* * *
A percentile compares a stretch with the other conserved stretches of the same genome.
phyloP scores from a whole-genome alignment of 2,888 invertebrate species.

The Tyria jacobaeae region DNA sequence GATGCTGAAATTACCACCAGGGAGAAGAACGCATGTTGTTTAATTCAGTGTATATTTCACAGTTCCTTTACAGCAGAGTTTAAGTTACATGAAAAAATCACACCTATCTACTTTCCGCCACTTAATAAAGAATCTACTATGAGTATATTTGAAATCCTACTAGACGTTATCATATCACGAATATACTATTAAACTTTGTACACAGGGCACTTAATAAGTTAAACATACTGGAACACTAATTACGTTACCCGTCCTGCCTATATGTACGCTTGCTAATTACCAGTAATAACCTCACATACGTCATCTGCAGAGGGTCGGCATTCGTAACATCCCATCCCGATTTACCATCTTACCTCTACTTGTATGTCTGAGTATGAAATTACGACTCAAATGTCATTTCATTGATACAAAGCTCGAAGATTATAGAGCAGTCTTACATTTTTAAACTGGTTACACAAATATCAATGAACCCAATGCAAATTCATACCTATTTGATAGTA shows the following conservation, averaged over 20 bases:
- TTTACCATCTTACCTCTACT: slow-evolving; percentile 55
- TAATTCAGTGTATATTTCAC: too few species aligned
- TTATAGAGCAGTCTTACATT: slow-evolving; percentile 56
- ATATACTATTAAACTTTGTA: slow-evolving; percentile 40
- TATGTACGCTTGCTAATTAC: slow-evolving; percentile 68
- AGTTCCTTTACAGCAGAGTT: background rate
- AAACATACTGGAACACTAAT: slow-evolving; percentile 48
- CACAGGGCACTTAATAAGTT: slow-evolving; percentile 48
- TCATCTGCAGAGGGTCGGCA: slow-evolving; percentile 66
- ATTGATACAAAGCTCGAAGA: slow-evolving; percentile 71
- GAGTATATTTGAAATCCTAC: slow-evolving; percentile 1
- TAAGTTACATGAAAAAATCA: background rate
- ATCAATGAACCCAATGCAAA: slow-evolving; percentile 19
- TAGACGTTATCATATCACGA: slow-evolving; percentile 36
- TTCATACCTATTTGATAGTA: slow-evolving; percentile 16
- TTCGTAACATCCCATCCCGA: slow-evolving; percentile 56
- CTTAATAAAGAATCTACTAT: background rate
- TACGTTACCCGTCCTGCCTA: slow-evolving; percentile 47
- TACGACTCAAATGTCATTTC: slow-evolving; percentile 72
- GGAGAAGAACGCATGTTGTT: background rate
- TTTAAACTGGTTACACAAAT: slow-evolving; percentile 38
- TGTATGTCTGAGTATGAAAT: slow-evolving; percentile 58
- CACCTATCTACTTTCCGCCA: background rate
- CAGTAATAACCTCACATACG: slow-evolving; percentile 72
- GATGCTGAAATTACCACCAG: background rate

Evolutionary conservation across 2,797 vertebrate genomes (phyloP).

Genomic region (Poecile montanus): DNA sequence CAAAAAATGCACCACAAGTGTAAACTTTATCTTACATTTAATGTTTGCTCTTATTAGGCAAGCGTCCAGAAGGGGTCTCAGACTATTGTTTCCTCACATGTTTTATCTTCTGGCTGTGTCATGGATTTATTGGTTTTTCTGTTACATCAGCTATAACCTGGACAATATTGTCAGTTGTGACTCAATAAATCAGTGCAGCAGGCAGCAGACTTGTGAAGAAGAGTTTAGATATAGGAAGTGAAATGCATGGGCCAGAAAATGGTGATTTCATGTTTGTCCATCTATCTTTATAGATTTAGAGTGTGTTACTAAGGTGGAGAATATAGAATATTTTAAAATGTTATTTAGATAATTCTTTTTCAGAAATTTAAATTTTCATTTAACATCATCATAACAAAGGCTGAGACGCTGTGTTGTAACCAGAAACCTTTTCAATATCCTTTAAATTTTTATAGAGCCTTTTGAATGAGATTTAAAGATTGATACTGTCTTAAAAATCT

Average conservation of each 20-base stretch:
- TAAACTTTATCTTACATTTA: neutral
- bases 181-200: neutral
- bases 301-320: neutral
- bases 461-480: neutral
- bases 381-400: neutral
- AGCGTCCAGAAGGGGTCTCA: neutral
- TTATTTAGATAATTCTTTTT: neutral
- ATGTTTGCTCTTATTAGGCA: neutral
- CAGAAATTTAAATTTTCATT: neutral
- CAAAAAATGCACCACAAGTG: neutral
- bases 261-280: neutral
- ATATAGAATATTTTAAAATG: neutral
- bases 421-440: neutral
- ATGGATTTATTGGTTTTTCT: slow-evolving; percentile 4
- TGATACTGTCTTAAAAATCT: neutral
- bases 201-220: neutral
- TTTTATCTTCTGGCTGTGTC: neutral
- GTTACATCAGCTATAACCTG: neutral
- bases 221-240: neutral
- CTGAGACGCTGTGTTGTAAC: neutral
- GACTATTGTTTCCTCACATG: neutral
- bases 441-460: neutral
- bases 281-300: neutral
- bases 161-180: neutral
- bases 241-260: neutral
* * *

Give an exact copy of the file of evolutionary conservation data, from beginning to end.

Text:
A percentile compares a stretch with the other conserved stretches of the same genome.
phyloP scores from a whole-genome alignment of 2,888 invertebrate species.

The Tyria jacobaeae region DNA sequence GATGCTGAAATTACCACCAGGGAGAAGAACGCATGTTGTTTAATTCAGTGTATATTTCACAGTTCCTTTACAGCAGAGTTTAAGTTACATGAAAAAATCACACCTATCTACTTTCCGCCACTTAATAAAGAATCTACTATGAGTATATTTGAAATCCTACTAGACGTTATCATATCACGAATATACTATTAAACTTTGTACACAGGGCACTTAATAAGTTAAACATACTGGAACACTAATTACGTTACCCGTCCTGCCTATATGTACGCTTGCTAATTACCAGTAATAACCTCACATACGTCATCTGCAGAGGGTCGGCATTCGTAACATCCCATCCCGATTTACCATCTTACCTCTACTTGTATGTCTGAGTATGAAATTACGACTCAAATGTCATTTCATTGATACAAAGCTCGAAGATTATAGAGCAGTCTTACATTTTTAAACTGGTTACACAAATATCAATGAACCCAATGCAAATTCATACCTATTTGATAGTA shows the following conservation, averaged over 20 bases:
- TTTACCATCTTACCTCTACT: slow-evolving; percentile 55
- TAATTCAGTGTATATTTCAC: too few species aligned
- TTATAGAGCAGTCTTACATT: slow-evolving; percentile 56
- ATATACTATTAAACTTTGTA: slow-evolving; percentile 40
- TATGTACGCTTGCTAATTAC: slow-evolving; percentile 68
- AGTTCCTTTACAGCAGAGTT: background rate
- AAACATACTGGAACACTAAT: slow-evolving; percentile 48
- CACAGGGCACTTAATAAGTT: slow-evolving; percentile 48
- TCATCTGCAGAGGGTCGGCA: slow-evolving; percentile 66
- ATTGATACAAAGCTCGAAGA: slow-evolving; percentile 71
- GAGTATATTTGAAATCCTAC: slow-evolving; percentile 1
- TAAGTTACATGAAAAAATCA: background rate
- ATCAATGAACCCAATGCAAA: slow-evolving; percentile 19
- TAGACGTTATCATATCACGA: slow-evolving; percentile 36
- TTCATACCTATTTGATAGTA: slow-evolving; percentile 16
- TTCGTAACATCCCATCCCGA: slow-evolving; percentile 56
- CTTAATAAAGAATCTACTAT: background rate
- TACGTTACCCGTCCTGCCTA: slow-evolving; percentile 47
- TACGACTCAAATGTCATTTC: slow-evolving; percentile 72
- GGAGAAGAACGCATGTTGTT: background rate
- TTTAAACTGGTTACACAAAT: slow-evolving; percentile 38
- TGTATGTCTGAGTATGAAAT: slow-evolving; percentile 58
- CACCTATCTACTTTCCGCCA: background rate
- CAGTAATAACCTCACATACG: slow-evolving; percentile 72
- GATGCTGAAATTACCACCAG: background rate

Evolutionary conservation across 2,797 vertebrate genomes (phyloP).

Genomic region (Poecile montanus): DNA sequence CAAAAAATGCACCACAAGTGTAAACTTTATCTTACATTTAATGTTTGCTCTTATTAGGCAAGCGTCCAGAAGGGGTCTCAGACTATTGTTTCCTCACATGTTTTATCTTCTGGCTGTGTCATGGATTTATTGGTTTTTCTGTTACATCAGCTATAACCTGGACAATATTGTCAGTTGTGACTCAATAAATCAGTGCAGCAGGCAGCAGACTTGTGAAGAAGAGTTTAGATATAGGAAGTGAAATGCATGGGCCAGAAAATGGTGATTTCATGTTTGTCCATCTATCTTTATAGATTTAGAGTGTGTTACTAAGGTGGAGAATATAGAATATTTTAAAATGTTATTTAGATAATTCTTTTTCAGAAATTTAAATTTTCATTTAACATCATCATAACAAAGGCTGAGACGCTGTGTTGTAACCAGAAACCTTTTCAATATCCTTTAAATTTTTATAGAGCCTTTTGAATGAGATTTAAAGATTGATACTGTCTTAAAAATCT

Average conservation of each 20-base stretch:
- TAAACTTTATCTTACATTTA: neutral
- bases 181-200: neutral
- bases 301-320: neutral
- bases 461-480: neutral
- bases 381-400: neutral
- AGCGTCCAGAAGGGGTCTCA: neutral
- TTATTTAGATAATTCTTTTT: neutral
- ATGTTTGCTCTTATTAGGCA: neutral
- CAGAAATTTAAATTTTCATT: neutral
- CAAAAAATGCACCACAAGTG: neutral
- bases 261-280: neutral
- ATATAGAATATTTTAAAATG: neutral
- bases 421-440: neutral
- ATGGATTTATTGGTTTTTCT: slow-evolving; percentile 4
- TGATACTGTCTTAAAAATCT: neutral
- bases 201-220: neutral
- TTTTATCTTCTGGCTGTGTC: neutral
- GTTACATCAGCTATAACCTG: neutral
- bases 221-240: neutral
- CTGAGACGCTGTGTTGTAAC: neutral
- GACTATTGTTTCCTCACATG: neutral
- bases 441-460: neutral
- bases 281-300: neutral
- bases 161-180: neutral
- bases 241-260: neutral